I have received personal help from her and always await her next blog topic. As well, I have come to love John O’Donohue’s writings and I’m only in his first book, “Anam Cara”. This is the Gaelic word for soul-friend. That is my current aspiration in life. To be among soul friends. Suzanne is one and O’Donohue’s words touch me as soul-friend.

Here are some sharings from www.creativitygoeswild.com

Irish Burren

“On a recent visit to Ireland, I was staying in Doolin, County Clare when I had the inspiration to catch a ride up to Fanore a village in the extraordinary limestone region known as the Burren where Irish poet, philosopher, former priest had been born and raised. John did much to awaken an modern interest in Celtic Spirituality and I was lucky enough to attend a workshop with him on the Celtic Imagination some years before.

I had seen on the website devoted to his work www.johnodonohue.com that John was buried in Creggagh graveyard, about two miles south of the village along the coast road, just beyond O’Donohue’s pub. I got out in front of the pub and walked down the road warmed by the rare February sunshine. Stepping into the graveyard I scanned the headstones and caught sight of a handmade wooden slab at the head of what looked like a small garden.

It was the only site like that in the cemetery and sensed it must be John’s. On the front of the wooden headstone was a small handmade stone cross and a picture frame with a photo of John and an inscription that read:

John O’Donohue 1954 to 2008. . .and beyond.

I burst out laughing because it so much caught the spirit of John and my sense that his big presence lives on still in his work and in the heart of all those who he touched…Others had obviously visited the leaving letters in plastic bags, rosaries and flowers that had been placed amid the bed of living plants including primroses and a small shrub of camillia I left my gratitude for all the ways John has influenced my life and then walked back to village where I was staying across the gray limestone of the Burren that John loved and worked so hard to preserve”.

Wisdom from Suzanne Murray – Writer, Creator, Creativity Coach, EFT Practitioner, InspirationalIrelandTravel Guide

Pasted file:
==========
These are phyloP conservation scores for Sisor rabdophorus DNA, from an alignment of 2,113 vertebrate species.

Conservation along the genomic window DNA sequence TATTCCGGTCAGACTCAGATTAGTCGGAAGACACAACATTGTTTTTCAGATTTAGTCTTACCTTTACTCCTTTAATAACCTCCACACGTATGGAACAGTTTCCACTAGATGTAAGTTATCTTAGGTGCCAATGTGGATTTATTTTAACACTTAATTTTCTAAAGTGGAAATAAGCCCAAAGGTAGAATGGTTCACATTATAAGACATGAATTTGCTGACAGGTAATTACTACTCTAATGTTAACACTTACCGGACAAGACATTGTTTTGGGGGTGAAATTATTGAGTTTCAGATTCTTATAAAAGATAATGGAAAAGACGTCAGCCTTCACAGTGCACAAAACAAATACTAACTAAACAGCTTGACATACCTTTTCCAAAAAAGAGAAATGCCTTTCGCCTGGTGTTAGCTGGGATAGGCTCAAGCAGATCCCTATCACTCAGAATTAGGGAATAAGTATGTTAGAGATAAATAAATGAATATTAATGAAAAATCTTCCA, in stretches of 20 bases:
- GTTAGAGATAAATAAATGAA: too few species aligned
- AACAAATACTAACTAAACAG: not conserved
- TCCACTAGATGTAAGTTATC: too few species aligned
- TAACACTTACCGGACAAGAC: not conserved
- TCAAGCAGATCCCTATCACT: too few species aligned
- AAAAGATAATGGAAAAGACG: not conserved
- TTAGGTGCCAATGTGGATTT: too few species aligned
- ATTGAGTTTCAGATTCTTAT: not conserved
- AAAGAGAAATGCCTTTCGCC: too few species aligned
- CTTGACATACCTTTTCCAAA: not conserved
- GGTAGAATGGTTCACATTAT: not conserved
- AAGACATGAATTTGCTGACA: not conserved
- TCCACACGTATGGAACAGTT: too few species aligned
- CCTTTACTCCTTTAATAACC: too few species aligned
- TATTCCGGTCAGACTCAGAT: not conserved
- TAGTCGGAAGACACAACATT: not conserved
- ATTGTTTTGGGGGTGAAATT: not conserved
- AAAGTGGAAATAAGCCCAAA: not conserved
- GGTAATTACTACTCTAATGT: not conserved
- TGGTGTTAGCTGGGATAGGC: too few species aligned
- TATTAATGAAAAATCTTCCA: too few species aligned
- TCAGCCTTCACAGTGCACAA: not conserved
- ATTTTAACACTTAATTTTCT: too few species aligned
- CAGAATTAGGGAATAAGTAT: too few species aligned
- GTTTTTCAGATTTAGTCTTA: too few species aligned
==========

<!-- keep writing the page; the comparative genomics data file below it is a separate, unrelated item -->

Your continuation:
From Suzanne’s blog at www.creativitygoeswild.com

Writing or Creating in the Middle of Things  – April 4

“In order to show up for our creativity or the work of our life I think it helps to lower our standards on what we can accomplish on a daily basis while still keeping our focus on what we ultimately desire or want to achieve. Develop the practice of showing up everyday and taking some action, however small, toward your goal. If you are a writer be happy that you have drafted a poem or a page. You can start by showing up for 15 minutes rather than thinking you have to find two hours of free time before you begin. If you are moving toward a new career or expanding your work be happy that you have made one phone call to connect with someone you might be able to help you. By taking one small step a day you can cover a lot of ground and it has the added advantage of allowing you to sneak in under the radar of the part of you that is resistant to change. Carve moments out of your day for doing what brings you heart and meaning or gives you a sense of momentum.”

Accessing Creative Inspiration  – May 7

“Matthew Fox, the former Catholic Priest who was censured for espousing the doctrine of original sin, has written a beautiful book titled, Creativity: Where the Divine and Human Meet, where he suggests that when we are creative we become co-creators with creation. I clearly remember the first time in my writing when I got on a roll and knew I was writing something good. I paused and looked around the room, wondering “where is this coming from” because I knew it wasn’t coming from “me”. After a while I began to understand that I was tapping into an expanded state that I could access on a regular basis when I stopped thinking and let what wanted to come through me flow into the work.”

Living Your Creative Potential  – September 4th, 2011    

“Twenty years from now you will be more disappointed by the things you didn’t do than the ones you did do. So throw off the bowlines. Sail away from safe harbor. Catch the trade winds in your sails. Explore. Dream. Discover. – Mark Twain
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What if your life where a blank piece of paper or a bare canvas? What new story would you write for yourself, what picture would you paint? What if each small step you take toward what you really desire is like a brush stroke on the canvas where you are creating that life? What life do you want to create for your self? What creation do you want to live into?”

Embracing Your Inner Weirdo – October 2nd, 2011    

“Normal is not something to aspire to, it’s something to get away from. – Jody Foster

It is never too late to be who you might have been. – George Eliot

Being creative shakes up the norm. It adds spice, color and joy to the world. I’ve come to feel that that is the job of the artist or those who express their creativity in any way. If each of us is going to bring these unique gifts to the world, we have to be willing to be a little weird. We need to accept and embrace the ways we are different even as we know we are part of the whole. We need to claim our own callings that come as the still small voice within us that may suggest a course of action that our mind and the people around us will think is weird but our spirit knows is the right thing to do.

What if a willingness to be seen as little weird is what is required to be on your destined path. What if weird could be the new normal?”